What’s special about this book are the characters. You will come to be addicted while reading about them and the lives they lead during the 13 year build up for war, and the changes they all go through, some are major, some are minor but they all work to form strong characters with a distinct voice.

Although I did not like the style of writing at first (the ‘show don’t tell’ ratio doesn’t match), it slowly grew on me and once several of the characters had been formed, I was flying through this book.


Wednesday, June 17, 2009

Gladiatrix by Rhonda Roberts

ISBN: 9780732288556 ISBN10: 073228855X;
On Sale: 1/05/2009
Format: Paperback
Trimsize: 181 x 113 x 37 mm
Pages: 592; $20.99

From HarperCollins: Book Description

When time travel was invented, everyone thought it would solve their problems.
But for 22-year-old Kannon, it′s about to turn her life upside down.

Left for dead in the Blue Mountains when she was just a baby, Kannon has now discovered that an American Time Marshal, Victoria Dupree, could be her real mother. But Victoria has gone missing in ancient Rome while investigating the Hierophant, the mysterious leader of the Isis cult.Kannon desperately wants to find Victoria, but the US National Time Administration is standing in her way...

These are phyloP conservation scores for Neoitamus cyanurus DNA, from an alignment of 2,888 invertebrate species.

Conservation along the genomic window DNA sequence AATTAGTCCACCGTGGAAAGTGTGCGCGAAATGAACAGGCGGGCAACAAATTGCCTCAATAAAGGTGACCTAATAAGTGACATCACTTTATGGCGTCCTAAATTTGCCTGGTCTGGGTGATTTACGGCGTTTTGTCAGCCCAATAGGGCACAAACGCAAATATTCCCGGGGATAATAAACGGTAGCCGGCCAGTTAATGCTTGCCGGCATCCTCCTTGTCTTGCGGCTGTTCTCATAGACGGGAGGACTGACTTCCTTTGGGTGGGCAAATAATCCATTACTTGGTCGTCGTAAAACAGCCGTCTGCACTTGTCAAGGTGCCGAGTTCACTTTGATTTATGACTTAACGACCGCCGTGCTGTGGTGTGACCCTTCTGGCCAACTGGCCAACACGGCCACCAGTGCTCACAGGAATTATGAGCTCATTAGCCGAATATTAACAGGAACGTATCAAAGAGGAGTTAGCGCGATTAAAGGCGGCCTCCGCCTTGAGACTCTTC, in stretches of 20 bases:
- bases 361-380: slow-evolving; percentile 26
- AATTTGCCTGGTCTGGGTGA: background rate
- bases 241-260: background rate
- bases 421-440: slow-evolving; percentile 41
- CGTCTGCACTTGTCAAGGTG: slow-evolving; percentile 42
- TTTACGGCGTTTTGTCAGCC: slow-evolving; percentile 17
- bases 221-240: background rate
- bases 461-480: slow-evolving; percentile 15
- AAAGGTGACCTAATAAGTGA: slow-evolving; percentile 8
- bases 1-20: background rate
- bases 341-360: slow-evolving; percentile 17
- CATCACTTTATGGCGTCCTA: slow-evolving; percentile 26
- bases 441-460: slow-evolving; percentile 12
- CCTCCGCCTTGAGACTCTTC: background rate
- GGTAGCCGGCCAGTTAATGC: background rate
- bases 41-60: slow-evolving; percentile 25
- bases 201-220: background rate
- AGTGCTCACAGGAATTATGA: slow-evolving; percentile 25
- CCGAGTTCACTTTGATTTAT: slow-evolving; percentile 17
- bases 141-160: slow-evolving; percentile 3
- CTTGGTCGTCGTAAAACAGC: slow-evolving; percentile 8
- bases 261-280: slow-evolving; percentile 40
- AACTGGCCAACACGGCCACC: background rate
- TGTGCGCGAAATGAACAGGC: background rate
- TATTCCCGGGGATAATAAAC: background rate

Not exactly the type of book I would pick up, but in my quest to discover new writers and fresh takes on tired ideas, I read this new release.

Gladiatrix is an interesting book. Old, overused idea with a fresh take. That sums up this book in a few words. But, I liked it. Kannon is 22, when she was a kid, she was kidnapped and taken to Australia, where she nearly died but was stumbled upon by a Japanese tourist, Yuki, who in the end became her adoptive guardian and taught her to be strong via martial arts.